Charlamagne got kicked out of two different high schools.

He was “disruptive.” That’s what his teachers said. Now he gets paid to be disruptive and a class clown… on radio.

“I took those so called flaws and made them my strength,” he said.

Now he’s the number one radio personality out there.

I wanted to know how he got there. Especially because he has anxiety. He even wrote a book about it, “Shook One: Anxiety Playing Tricks on Me.”

He writes about his life and the impacts anxiety has had on him during sex, at work, on the street, as a parent. He talks about how it has made him question his identity, his confidence, his belonging.

“I just hope the book makes people want to live their truth when it comes to anxiety and having fears,” he said.

And people relate.

“I’ve got people whispering to me on the sets of TV shows, ‘Thank you, because I suffer from anxiety, and I’m on everything right now just to keep it together.’ I’m like, ‘Alright, cool, we’re all in this together.’”

I could relate. Because I have anxiety, too.

Here are 6 anxiety driven experiences I learned from Charlamagne Tha God. And tools to help cope:


Charlamagne had a three-some. Now he’s married.

But in the book, he describes how the three-some gave him anxiety. He didn’t know which woman to focus on.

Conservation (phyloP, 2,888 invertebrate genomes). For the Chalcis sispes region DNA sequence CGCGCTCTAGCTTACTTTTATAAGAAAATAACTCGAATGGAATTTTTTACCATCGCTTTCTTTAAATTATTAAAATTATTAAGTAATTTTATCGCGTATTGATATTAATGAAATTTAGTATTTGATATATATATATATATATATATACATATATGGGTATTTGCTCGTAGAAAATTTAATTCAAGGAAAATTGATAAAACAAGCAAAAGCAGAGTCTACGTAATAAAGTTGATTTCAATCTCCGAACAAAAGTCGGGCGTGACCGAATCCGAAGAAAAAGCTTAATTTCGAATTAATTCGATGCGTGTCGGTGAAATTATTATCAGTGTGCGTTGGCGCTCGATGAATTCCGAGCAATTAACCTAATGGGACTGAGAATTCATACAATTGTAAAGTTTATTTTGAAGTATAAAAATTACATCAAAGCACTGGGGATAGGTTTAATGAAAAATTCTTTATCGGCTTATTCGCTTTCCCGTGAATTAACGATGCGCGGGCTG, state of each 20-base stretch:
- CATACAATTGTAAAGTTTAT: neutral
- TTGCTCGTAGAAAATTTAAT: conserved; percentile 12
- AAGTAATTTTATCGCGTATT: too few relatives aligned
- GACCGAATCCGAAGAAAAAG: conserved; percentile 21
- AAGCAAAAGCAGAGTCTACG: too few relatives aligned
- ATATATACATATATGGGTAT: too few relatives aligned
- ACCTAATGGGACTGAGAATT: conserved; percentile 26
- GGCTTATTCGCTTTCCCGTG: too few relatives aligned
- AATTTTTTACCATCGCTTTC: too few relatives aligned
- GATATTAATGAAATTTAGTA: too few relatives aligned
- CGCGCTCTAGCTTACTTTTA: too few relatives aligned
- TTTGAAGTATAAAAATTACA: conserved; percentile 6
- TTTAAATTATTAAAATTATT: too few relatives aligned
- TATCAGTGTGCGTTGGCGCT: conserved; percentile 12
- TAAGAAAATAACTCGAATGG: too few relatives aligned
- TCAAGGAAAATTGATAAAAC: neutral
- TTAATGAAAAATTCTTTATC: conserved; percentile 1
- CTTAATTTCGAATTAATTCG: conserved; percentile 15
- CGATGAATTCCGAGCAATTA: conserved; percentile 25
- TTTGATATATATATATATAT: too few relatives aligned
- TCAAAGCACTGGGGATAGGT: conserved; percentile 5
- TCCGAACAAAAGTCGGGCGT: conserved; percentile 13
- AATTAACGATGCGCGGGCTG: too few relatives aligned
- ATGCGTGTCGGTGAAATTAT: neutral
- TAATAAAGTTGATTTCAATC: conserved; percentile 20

“I can’t relate,” I said.

The audience laughed.

We were doing the podcast live at Stand Up New York (if you’re reading this, you’re invited to the next one).


Charlamagne called this “parental paranoia.”

He has three daughters.

“I was constantly thinking about the world and the effect that the world could have on my kids. My daughter is ten. [I] can’t control what happens to her. She goes to school and you see things like school shootings on television. You hear about human trafficking. And all of that stuff bugs you out.”

And the more you focus on the thoughts, the scarier they are.

Charlamagne said, “For me, I really believe my thoughts become things. I really believe in the power of my mind in that way. I’m a law of attraction type of guy. So the things I want in my life, I constantly think about. The things that I don’t want to happen, I try not to think about at all.

So the fear of the news (and the love of his daughters) was causing more anxiety.

He said, “When you’ve got those thoughts constantly popping in your head, you think that something bad is going to happen. And you’re going to be the one who manifests it. That’s what gives you the panic attack.”